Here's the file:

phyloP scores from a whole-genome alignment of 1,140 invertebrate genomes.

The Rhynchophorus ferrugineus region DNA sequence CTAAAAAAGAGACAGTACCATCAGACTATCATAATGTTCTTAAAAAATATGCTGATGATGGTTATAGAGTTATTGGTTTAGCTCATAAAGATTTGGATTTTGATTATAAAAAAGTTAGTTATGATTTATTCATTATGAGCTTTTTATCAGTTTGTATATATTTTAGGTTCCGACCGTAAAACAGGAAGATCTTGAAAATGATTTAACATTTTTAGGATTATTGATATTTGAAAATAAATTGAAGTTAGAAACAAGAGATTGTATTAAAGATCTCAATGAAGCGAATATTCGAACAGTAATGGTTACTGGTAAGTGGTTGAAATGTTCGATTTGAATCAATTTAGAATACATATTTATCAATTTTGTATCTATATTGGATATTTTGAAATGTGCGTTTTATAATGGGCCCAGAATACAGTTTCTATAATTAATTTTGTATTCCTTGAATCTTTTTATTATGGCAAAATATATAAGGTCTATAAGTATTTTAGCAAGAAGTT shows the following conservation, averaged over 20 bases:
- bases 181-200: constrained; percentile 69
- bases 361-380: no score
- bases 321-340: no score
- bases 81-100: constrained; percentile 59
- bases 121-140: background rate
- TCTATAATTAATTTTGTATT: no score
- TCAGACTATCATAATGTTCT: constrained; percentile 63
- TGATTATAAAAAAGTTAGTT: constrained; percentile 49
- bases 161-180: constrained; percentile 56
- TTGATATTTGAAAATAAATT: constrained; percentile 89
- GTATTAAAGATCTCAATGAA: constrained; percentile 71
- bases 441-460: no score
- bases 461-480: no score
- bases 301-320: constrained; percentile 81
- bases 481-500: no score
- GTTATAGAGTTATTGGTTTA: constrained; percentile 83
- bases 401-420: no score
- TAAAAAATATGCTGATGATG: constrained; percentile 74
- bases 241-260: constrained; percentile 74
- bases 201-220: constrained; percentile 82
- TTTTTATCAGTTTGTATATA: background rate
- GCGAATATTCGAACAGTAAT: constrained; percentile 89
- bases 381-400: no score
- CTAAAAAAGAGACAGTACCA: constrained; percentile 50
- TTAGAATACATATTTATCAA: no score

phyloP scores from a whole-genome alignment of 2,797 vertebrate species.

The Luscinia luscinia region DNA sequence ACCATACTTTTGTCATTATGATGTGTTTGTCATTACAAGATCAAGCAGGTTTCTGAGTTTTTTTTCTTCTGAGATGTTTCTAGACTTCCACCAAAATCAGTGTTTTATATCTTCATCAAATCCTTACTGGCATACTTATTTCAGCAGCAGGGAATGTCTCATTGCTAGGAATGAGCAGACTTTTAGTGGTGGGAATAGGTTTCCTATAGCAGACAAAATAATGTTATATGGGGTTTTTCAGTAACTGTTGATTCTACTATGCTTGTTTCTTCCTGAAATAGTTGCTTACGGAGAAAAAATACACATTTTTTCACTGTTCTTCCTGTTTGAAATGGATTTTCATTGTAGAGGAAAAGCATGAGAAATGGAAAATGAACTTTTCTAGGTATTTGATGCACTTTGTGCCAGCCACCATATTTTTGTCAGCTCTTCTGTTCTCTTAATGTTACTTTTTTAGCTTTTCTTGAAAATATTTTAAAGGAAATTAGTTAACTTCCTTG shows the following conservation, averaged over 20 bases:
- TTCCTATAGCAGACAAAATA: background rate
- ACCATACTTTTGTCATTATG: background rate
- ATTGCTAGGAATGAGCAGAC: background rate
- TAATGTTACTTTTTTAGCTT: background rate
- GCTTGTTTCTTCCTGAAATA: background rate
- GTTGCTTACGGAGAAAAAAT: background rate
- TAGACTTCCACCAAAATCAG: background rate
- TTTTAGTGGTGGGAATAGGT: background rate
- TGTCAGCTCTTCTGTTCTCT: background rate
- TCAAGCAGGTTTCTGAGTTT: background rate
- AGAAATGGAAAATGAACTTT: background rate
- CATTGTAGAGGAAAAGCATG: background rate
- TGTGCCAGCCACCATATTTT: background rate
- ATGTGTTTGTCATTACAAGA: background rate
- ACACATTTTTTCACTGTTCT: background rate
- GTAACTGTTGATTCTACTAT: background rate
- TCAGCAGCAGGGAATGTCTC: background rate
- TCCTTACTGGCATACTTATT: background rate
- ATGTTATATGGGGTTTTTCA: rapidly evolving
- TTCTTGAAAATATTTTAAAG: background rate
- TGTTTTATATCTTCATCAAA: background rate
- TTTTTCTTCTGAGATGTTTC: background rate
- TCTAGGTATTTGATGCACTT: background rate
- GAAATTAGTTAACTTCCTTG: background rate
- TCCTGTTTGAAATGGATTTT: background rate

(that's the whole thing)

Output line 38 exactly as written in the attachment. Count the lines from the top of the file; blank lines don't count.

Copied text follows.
- TGTCAGCTCTTCTGTTCTCT: background rate